3 Subtle Habits That Sabotage Your Leadership
When you’re at the top of a business it can be the small things that make a difference between success and failure. Often it is the smaller things that we overlook that hold us back and keep us from being all that we can be. Whether it is rushing to complete even more tasks, or speeding conversations along, there are some habits we fall into that hold us back. Below are three subtle habits that could be sabotaging your leadership
When running any sort of business there is a lot of information that is created. Everything from financial projections, costs of opening the doors and cost of each lead that comes into the business. As a leader you are aware of this information and the impact it has on your business. But how many of your staff know this?
Does your staff know what it costs to open the doors each morning, how much it costs you to employ them and what the margins of the business are? If they don’t know this they do not have a context to understand your decisions against.
If they don’t know that margins are being squeezed, a call to cut back on expenses is seen as just trying to increase profits, not protect cash flow and future business. If they know how much it costs you to employ them and the profit they are expected to make each they may think twice before taking a sickie.
When staff have a more complete understanding of your business they are more likely to follow your directions and do as you need them to do.
When you speak first you set the tone for the conversation, the type of ideas that can be generated and the direction the conversation will go. Even if you see yourself as a non-threatening boss who welcomes feedback and contrary ideas, speaking first will temper some on your team.
It is a brave staff member who comes up with an idea contrary to what the boss has suggested. They have to be braver still if they see a flaw in it. This means you miss out on the wisdom that lies within your staff and the benefits of their experience.
Let others speak first and share their ideas. Let them put forward what they know based on the insights and experiences they have before you share your thoughts. This will draw out what they know and can contribute to your business. Then, once they have shared, put forward your ideas and see how they can be integrated in to what has already been discussed. This shows you can build on their ideas and can value their contribution.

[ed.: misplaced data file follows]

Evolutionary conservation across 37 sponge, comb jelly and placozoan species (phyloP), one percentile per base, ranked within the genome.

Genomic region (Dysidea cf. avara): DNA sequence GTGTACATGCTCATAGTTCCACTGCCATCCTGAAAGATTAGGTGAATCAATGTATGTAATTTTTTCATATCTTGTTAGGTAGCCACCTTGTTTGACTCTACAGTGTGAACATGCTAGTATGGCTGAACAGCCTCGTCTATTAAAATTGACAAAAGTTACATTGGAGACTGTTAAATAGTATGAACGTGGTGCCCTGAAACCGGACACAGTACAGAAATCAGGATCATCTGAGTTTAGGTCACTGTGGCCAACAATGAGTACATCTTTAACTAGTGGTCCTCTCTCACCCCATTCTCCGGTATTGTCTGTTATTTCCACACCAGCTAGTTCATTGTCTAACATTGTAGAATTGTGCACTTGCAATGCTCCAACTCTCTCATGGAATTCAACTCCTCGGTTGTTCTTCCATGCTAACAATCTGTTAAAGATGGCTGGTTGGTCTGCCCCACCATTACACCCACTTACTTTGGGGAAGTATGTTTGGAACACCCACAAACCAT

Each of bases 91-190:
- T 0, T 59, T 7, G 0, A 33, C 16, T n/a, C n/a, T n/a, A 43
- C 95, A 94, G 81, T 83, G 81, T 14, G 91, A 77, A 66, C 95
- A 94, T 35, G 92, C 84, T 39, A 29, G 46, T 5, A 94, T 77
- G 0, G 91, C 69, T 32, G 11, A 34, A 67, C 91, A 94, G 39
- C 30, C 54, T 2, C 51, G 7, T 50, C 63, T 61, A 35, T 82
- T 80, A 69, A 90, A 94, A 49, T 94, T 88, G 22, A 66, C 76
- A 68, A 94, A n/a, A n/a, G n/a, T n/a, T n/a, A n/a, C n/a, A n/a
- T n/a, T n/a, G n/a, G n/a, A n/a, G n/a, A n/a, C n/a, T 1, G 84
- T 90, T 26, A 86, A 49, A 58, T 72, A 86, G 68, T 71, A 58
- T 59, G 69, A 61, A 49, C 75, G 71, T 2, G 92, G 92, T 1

If you’re continually speaking first your ideas will smother what others think and this will cause a disconnect from them to you.
In today’s ultra connected world, it’s easy to get caught up in the busyness of life. As addictive as the adrenaline rush from this busyness can be, it causes a disconnect from others and ourselves. We have to make shortcuts and rely on assumptions to get through the sheer quantity of work we have. These short cuts effect our leadership style in three ways:
- Miss stuff. When we cut corners we have to miss stuff. Unfortunately this is often people. We miss the opportunity to hear them, understand them and connect with them. That extra minute you could have spent with your staff before rushing off to the next meeting might just be the time needed to hear what’s going on, or to enable them to learn more about you so they feel more part of the team and willing to go the extra step for you.
- Mess stuff. When we rush we often mess up. We miss-read e-mails, don’t formulate our response as well as we could and make quick decisions without evaluating all the available information. Being rushed often leads to writing extended e-mails in a stream of consciousness and forcing others to interpret what we mean. It was the 16th century philosopher Pascal who said, “If I had more time I would have written you a shorter letter”…or e-mail.
- Manage stuff. When we make mistakes or give less than optimal responses we end up having to double handle things and manage a proper response to them. This double handling takes up more time and increases our workload. This in turn means that we miss more things and the process snowballs
Speaking order and you hanging around at the end of a meeting may seem like small things that don’t matter too much. But like a stone in your show, it’s the small things that are noticed and annoy people enough to take action.
Darren Fleming is the author of Don’t be a D!ck – creating connections that make influence happen.